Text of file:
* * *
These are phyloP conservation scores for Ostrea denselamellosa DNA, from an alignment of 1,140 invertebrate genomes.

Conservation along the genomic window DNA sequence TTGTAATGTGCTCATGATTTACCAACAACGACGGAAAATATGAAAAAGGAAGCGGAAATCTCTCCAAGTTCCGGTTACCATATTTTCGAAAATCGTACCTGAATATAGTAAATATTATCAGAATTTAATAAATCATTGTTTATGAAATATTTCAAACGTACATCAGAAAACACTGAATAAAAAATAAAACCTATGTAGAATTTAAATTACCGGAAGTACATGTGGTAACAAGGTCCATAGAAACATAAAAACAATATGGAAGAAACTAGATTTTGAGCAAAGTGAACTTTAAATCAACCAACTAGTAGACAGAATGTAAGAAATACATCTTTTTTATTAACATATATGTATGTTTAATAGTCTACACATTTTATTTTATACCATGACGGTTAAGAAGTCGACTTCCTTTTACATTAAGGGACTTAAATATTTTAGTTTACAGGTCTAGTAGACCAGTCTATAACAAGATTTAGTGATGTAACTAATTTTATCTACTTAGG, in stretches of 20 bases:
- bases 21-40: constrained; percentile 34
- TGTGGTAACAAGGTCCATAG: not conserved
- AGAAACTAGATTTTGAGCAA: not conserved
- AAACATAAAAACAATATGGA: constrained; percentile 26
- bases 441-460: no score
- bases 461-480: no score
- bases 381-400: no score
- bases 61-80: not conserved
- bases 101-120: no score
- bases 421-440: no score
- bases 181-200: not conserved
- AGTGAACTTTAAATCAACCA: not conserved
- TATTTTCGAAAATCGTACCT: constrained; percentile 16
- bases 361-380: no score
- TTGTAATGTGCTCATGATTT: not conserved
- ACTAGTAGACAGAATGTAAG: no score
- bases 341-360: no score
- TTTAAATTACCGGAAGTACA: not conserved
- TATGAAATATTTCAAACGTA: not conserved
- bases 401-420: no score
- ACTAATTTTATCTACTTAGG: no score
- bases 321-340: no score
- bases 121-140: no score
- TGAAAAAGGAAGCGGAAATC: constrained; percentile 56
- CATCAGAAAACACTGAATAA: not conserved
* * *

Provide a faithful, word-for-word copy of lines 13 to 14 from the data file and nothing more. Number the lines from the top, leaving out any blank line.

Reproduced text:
- bases 181-200: not conserved
- AGTGAACTTTAAATCAACCA: not conserved